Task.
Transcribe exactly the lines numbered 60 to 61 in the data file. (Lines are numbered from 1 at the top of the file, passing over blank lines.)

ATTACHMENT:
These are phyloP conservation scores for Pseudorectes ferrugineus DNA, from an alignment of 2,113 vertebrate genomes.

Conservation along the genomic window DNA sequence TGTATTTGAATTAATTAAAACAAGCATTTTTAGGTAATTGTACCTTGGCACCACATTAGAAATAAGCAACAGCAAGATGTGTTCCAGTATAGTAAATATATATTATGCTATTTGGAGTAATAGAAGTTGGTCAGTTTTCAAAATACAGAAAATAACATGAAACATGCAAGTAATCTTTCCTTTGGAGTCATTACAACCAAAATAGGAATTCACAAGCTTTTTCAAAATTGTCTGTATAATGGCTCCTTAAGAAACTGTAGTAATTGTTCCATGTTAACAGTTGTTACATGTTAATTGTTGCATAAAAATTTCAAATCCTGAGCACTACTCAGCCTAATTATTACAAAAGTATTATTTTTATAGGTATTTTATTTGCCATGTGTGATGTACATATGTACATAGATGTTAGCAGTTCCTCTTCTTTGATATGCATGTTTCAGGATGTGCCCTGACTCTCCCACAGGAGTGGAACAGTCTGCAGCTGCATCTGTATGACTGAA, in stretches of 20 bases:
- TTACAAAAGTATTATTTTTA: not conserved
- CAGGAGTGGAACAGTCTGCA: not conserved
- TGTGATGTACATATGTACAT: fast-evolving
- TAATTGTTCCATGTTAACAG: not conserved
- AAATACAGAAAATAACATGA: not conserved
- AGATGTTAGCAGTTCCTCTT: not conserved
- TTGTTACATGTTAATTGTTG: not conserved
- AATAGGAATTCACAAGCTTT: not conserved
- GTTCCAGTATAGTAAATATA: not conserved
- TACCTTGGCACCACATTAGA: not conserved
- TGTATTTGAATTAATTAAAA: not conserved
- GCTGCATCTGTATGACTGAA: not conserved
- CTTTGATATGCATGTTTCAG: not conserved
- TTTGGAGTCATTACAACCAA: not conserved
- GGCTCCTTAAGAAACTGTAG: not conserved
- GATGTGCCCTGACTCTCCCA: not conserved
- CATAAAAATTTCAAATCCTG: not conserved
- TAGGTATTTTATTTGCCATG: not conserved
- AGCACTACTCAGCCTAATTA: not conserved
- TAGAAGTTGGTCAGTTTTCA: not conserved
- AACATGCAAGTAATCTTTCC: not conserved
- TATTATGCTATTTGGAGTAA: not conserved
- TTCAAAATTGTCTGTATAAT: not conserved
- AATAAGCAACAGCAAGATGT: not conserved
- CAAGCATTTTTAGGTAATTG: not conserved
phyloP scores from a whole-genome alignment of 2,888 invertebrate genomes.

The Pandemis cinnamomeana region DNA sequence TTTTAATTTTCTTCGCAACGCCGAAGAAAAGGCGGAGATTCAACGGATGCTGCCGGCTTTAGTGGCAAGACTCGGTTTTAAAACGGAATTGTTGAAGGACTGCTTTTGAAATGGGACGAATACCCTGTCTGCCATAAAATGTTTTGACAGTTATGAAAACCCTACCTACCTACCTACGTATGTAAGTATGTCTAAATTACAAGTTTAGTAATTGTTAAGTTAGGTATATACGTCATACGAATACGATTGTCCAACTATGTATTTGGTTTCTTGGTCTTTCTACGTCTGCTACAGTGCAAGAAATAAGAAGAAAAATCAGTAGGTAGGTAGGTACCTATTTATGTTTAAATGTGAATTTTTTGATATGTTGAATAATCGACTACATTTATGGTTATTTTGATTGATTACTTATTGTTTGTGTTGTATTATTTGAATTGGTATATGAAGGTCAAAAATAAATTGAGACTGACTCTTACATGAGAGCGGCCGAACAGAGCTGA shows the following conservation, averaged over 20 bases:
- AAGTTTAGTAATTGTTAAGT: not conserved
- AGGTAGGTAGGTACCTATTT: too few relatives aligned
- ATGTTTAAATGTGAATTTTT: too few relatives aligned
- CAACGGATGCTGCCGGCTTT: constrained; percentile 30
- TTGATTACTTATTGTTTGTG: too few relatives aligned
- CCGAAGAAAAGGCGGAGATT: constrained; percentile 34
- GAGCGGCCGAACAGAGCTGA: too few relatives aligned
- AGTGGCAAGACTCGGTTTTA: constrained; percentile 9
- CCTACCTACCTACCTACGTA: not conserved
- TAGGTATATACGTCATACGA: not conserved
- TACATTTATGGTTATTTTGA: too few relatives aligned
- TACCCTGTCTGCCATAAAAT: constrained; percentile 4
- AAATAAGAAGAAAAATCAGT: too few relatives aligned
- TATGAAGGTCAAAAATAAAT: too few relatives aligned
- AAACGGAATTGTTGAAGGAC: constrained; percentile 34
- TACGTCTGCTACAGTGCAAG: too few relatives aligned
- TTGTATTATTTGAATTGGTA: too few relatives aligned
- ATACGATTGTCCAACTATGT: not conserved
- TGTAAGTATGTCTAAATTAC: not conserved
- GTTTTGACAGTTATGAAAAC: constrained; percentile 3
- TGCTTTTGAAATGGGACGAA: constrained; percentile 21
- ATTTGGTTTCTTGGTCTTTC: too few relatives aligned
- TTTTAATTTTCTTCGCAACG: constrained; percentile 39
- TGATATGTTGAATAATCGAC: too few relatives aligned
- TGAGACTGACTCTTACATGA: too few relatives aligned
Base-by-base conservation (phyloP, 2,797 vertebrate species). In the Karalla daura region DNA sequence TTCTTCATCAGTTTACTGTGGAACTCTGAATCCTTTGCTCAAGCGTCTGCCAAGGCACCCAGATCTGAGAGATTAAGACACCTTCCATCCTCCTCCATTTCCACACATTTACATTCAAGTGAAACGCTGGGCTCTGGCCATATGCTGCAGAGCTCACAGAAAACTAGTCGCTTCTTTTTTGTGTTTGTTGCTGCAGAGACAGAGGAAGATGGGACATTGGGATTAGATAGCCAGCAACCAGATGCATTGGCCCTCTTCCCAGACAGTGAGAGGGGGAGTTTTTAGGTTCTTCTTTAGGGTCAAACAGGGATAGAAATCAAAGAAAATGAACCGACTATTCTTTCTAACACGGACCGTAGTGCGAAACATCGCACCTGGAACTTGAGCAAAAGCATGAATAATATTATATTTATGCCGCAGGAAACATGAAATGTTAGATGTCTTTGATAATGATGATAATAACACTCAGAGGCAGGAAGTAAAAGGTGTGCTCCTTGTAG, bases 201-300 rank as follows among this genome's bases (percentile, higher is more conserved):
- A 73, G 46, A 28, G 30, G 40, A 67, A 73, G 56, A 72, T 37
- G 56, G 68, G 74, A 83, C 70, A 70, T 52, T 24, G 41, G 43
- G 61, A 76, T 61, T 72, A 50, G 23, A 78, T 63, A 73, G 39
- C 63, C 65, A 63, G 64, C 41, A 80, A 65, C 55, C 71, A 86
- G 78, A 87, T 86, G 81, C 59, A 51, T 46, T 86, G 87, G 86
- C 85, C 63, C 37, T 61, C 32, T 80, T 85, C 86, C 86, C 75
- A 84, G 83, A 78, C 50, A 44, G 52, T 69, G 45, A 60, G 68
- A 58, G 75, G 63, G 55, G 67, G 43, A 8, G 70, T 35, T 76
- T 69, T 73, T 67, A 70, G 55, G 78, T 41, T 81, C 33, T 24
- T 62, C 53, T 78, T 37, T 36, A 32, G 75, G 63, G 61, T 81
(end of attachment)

- G 78, A 87, T 86, G 81, C 59, A 51, T 46, T 86, G 87, G 86
- C 85, C 63, C 37, T 61, C 32, T 80, T 85, C 86, C 86, C 75